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Safety Dance Continues II

Let’s discuss the latest Safety Dance court order (pdf). Day 2 of 3.


rossiThat is a fairly harsh smackdown of Doe’s attorney, Stacey Elin Rossi. Are such direct criticisms of lawyerly competence common in court decisions? Are they justified in this case? Does this sort of language provide us with any clues as to where Judge Posner’s sympathies may lie?

lapp As we have commented before, no courtroom battle between the rich (Williams College and its highly experienced lead attorney Daryl Lapp) and the poor (John Doe, the son of poor Ecuadoran immigrants) is ever fair. But Lapp has been involved in several (a score?) of cases like Safety Dance. I believe that this is Rossi’s first. (Although the way that Title IX has evolved at Williams and elsewhere, she may eventually build up a thriving business. Informed legal commentary welcome!

The decision continues:

The evidence of gender-based discrimination offered in the complaint is thin. The unusual feature of this case, however, is that Plaintiff alleges that he was himself a victim of harassment, and even a physical assault, by the party he was alleged to have victimized. His allegations include claims that his own complaints of harassment were treated with less seriousness than the alleged victim’s complaints and that responsible administrators were more solicitous of her because of her gender than of him. At this stage, these allegations are sufficient to boost the complaint over the Rule 12 threshold.

A fair reading of the documents so far would convince most people that Doe’s allegations are most likely true. Smith, while a Williams employee, did slap him. His complaints were, obviously, treated much less seriously. The College was incredible solicitous of Smith. (And we still need to figure out how she got hired by Williams in the first place.) But the College will argue that, even if all of that is true, it was not driven by anti-male bias and that, therefore, Title IX does not apply. How can Doe demonstrate otherwise? What aspects of the case would you urge him to focus on?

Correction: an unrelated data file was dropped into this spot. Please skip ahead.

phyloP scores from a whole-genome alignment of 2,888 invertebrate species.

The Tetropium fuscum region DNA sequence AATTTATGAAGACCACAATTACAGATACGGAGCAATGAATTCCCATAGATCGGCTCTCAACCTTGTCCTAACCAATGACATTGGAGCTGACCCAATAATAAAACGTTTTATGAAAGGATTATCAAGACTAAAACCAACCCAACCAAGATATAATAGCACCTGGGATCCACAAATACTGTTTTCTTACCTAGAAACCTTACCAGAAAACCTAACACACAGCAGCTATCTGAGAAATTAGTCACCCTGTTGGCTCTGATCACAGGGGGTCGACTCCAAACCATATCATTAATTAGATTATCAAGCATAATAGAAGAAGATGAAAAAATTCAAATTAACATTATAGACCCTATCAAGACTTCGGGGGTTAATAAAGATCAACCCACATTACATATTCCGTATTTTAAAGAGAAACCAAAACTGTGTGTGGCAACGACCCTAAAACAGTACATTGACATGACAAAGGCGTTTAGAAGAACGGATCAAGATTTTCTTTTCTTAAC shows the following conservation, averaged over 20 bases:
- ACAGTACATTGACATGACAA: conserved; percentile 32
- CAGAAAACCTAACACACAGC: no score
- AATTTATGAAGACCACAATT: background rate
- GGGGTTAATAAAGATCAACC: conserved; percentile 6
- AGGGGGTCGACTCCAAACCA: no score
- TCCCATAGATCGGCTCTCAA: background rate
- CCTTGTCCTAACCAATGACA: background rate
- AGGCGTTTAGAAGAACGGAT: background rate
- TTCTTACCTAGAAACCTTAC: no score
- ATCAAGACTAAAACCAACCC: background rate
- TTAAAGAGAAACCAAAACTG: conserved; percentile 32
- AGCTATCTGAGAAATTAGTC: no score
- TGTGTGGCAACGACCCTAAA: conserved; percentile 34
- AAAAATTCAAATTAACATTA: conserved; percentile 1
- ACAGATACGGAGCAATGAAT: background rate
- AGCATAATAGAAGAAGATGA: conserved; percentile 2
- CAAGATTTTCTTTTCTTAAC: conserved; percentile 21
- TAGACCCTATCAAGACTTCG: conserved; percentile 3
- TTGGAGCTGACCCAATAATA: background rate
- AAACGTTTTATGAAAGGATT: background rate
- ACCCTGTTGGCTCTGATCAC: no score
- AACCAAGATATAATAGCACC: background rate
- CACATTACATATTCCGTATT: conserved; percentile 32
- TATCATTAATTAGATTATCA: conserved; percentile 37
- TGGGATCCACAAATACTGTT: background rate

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#1 Comment By anonymous On May 2, 2017 @ 9:16 am

FERPA and the event Doe was restricted from attending.

#2 Comment By CV On May 2, 2017 @ 1:00 pm

“A fair reading of the documents so far would convince most people that Doe’s allegations are most likely true.” I completely agree.

Also, a fair reading of all the documents would convince most people that the legal claims are supported by the evidence. So, why does the judge think that the case is so thin??? Combine that with the harsh language used to describe the length of the complaint (when the devil is in the details and specific facts need to be alleged, lengthiness seems unavoidable), it sounds like the judge has some underlying bias against Doe. After all the unfairness during the college’s recent proceedings, it would be truly tragic if unfairness pervades the judicial proceedings. It will be very interesting to see how this case goes compared to the parallel Amherst case which has a different presiding judge.

#3 Comment By CV On May 2, 2017 @ 1:02 pm

P.S. Also compared with the other two similar cases Ponsor has before him: UMass Amherst and WNEU

#4 Comment By Fendertweed On May 2, 2017 @ 4:51 pm

For Rule 12 purposes the statements in the Complaint are assumed to be true. If they then present a prima facie case, motion to dismiss = denied.

No fact- finding or weighing credibility is done at this stage.

The attorney who got spanked better figure out how to write a competent Complaint (including consulting with more experienced counsel) before re-filing, that’s a fairly harsh rebuke by the court.